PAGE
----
The offering priest is a type of the Lord Jesus, who offered Himself without spot to God. He must have His part, surely, in all this blessed communion and joy and worship, because it is through Him it has all come about, as we were singing:
"Our every joy on earth, in heaven,
We owe it to Thy blood."

The Lord Jesus — wonderful and blessed to think of it — finds His joy and delight, even now, in seeing of the travail of His soul. How little we think, when we are gathered, for instance, around the Lord's table, of the Lord's joy in having us gathered around Himself. And when we are in eternity, when we shall all be like Himself, and when He will fully see of the travail of His soul and be satisfied, what joy He will have then! If we have done some piece of work that has cost us a great deal of pains and trouble, we have satisfaction in seeing the results of our labor. Do you not think that the Lord Jesus has joy in seeing the results of His work? Are not we the results of His work? What joy He must have in seeing us gathered around Himself to remember Him! And when we are thus gathered, and, indeed, at all times, we ought to see ourselves and our fellow-believers as He sees us — that is, in all the value of His work and acceptance in Himself before God.

I cannot leave this subject without referring to an illustrative passage in the Gospel of Matthew, chapter 26:29. It is connected with the Lord's supper too. The Lord said, "I will not drink henceforth of this fruit of the vine, until that day when I drink it new with you in My Father's kingdom."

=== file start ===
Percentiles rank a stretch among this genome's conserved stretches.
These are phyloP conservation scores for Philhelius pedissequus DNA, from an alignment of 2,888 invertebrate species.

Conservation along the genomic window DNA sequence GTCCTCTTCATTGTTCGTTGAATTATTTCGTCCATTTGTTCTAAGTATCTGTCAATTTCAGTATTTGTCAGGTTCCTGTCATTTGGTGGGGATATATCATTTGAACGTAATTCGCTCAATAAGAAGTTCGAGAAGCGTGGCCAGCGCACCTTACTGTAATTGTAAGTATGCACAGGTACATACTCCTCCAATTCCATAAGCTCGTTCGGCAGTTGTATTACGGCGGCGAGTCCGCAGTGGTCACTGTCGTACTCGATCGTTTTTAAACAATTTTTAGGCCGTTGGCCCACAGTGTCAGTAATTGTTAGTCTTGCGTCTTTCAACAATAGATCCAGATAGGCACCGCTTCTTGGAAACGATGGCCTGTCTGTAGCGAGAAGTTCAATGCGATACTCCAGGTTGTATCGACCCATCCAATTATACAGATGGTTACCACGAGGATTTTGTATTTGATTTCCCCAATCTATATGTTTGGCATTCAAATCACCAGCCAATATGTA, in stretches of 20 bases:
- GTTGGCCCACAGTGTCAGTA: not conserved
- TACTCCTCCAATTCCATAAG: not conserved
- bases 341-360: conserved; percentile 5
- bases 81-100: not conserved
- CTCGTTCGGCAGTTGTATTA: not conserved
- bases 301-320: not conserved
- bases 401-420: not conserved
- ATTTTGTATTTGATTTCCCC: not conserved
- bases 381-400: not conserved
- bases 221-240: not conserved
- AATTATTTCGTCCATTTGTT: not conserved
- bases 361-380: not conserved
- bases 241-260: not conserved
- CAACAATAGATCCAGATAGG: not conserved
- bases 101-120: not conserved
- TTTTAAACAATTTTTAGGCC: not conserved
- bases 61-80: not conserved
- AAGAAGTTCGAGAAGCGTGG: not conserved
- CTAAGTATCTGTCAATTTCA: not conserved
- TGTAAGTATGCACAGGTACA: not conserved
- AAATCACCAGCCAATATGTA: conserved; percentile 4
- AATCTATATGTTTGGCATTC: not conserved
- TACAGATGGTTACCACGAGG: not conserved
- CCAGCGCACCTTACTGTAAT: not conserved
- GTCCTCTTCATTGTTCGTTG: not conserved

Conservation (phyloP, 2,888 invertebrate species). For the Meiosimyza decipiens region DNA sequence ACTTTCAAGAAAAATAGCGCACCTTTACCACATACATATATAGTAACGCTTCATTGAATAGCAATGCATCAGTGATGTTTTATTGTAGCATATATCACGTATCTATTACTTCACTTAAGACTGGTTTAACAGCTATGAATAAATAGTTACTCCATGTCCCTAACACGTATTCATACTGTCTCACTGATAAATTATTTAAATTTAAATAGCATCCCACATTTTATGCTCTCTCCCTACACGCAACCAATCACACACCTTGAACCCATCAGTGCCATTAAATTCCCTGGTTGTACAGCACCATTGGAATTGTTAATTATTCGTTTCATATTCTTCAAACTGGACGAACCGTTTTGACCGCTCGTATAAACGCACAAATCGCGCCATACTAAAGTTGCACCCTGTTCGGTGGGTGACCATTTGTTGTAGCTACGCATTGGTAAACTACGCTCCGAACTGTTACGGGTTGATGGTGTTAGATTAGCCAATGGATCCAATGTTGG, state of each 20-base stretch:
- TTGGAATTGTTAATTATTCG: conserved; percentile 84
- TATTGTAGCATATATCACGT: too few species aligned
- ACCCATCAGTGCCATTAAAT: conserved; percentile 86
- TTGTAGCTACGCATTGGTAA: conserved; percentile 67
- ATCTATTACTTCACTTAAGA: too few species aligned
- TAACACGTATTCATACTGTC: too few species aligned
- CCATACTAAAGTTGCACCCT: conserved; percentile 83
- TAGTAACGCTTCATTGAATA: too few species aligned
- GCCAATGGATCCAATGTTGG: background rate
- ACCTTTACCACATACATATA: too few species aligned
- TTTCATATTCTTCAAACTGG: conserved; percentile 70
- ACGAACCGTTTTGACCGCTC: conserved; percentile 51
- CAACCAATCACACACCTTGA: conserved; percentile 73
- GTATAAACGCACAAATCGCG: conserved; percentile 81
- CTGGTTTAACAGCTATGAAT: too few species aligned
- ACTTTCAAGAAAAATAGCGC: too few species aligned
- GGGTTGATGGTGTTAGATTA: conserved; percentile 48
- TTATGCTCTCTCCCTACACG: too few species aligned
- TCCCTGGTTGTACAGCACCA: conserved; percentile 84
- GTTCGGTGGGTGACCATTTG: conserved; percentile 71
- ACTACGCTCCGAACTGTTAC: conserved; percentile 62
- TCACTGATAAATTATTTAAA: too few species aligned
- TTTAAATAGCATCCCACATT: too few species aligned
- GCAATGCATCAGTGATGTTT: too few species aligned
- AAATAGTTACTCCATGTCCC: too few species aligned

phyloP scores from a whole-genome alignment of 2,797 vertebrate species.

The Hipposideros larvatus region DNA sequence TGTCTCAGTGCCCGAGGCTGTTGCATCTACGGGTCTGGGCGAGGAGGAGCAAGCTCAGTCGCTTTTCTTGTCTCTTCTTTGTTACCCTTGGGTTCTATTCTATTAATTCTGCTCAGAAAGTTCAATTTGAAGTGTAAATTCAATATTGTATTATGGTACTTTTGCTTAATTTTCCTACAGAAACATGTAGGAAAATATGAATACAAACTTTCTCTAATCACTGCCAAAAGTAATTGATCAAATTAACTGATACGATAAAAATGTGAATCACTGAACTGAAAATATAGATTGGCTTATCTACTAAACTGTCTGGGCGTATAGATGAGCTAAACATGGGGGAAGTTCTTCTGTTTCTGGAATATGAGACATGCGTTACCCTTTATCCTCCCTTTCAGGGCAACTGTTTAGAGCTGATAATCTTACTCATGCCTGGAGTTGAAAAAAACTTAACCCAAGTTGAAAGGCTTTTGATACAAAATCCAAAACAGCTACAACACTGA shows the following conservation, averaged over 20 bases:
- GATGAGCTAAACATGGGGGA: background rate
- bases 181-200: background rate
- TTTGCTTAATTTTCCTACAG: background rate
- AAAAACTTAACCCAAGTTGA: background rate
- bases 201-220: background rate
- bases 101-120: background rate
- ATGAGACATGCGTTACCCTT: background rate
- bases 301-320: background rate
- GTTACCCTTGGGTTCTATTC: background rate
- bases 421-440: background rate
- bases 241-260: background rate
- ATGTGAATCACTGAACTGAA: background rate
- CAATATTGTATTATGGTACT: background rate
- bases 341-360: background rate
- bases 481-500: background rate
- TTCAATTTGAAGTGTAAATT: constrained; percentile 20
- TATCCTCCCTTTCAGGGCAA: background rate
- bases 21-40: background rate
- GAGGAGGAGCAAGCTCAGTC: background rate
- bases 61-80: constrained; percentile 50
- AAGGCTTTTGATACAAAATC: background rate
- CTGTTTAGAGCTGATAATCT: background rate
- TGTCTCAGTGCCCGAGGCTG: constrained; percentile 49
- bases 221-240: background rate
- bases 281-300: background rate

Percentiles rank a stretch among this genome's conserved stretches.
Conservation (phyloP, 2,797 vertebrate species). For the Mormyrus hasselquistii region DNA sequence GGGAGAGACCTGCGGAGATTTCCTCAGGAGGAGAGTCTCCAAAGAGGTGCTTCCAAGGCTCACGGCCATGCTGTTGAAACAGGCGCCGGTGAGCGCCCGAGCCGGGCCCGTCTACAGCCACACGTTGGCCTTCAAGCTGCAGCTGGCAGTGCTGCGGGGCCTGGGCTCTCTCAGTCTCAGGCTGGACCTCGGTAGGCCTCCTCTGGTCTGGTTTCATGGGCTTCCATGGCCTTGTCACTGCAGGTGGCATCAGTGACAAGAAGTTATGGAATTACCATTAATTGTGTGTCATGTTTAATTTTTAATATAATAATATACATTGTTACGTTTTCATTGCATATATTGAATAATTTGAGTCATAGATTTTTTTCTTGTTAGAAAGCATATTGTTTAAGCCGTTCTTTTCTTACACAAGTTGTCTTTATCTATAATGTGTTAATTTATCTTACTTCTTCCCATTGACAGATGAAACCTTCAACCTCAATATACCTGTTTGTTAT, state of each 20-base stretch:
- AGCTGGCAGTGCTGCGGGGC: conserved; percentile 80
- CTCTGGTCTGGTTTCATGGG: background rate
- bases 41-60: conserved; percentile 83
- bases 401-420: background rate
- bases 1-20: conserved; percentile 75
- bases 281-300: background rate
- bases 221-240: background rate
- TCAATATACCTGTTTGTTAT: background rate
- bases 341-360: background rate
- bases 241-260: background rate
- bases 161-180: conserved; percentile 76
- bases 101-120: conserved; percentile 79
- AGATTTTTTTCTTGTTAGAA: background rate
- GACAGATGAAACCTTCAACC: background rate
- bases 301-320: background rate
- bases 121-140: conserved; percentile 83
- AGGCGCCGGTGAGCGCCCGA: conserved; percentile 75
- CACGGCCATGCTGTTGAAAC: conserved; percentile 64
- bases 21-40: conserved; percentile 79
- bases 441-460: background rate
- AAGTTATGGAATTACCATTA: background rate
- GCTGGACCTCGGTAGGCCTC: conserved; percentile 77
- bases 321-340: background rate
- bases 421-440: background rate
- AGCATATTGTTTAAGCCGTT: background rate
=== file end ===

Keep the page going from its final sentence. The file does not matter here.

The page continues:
We read of the Father's kingdom in chapter 13 also: "Then shall the righteous shine forth as the sun in the kingdom of their Father" (v. 43). It is the heavenly side of the kingdom. There will be the earthly side of it, but the heavenly side of it will be the excellent glory, as Peter calls it. Wine is a type of joy. What does the Lord mean when He says He will drink it new in His Father's kingdom? He means that it is not the joy of earth; it is the new joy belonging to that place of blessing into which He has brought us. There are two little words in this verse that I think very blessed — "with you." "I drink it new with you in My Father's kingdom." He will share the joy with us in that day of glory. And the Father will have His joy as He sees us blessed as His beloved children, holy and without blame before Him in love, according to His own heart and according to His own counsel before ever sin came in. The Lord will then be able to say, in the language of the Song of Solomon, "I have drunk my wine with my milk: eat, Ο friends; drink, yea, drink abundantly, Ο beloved" (Cant. 5:1). In that day we shall not need to have our loins girded; we shall not need to be on the watch; there will be no danger of being defiled, but we shall share in those eternal joys which the Lord will minister to us with His own hands. He will make us sit down to meat and will come forth and serve us.

But, beloved brethren, we are not obliged to wait till we get to heaven in order to enjoy these things. We can begin here, and the Lord's table, surely, is intimately connected with all this. When we are gathered around Himself, we think of the body of Christ given for us, the love that it speaks to us of, the shed blood of which the cup reminds us. "The cup of blessing which we bless, is it not the communion of the blood of Christ? The bread which we break, is it not the communion of the body of Christ?"

May the Lord give us, when we gather around Himself, to enter into it all in the full, unhindered power of the Holy Spirit. We need not think of worship. We are sure to worship if our hearts are filled with Christ and with the remembrance of what He has done through that one offering, when He offered Himself without spot for a sweet savor to God.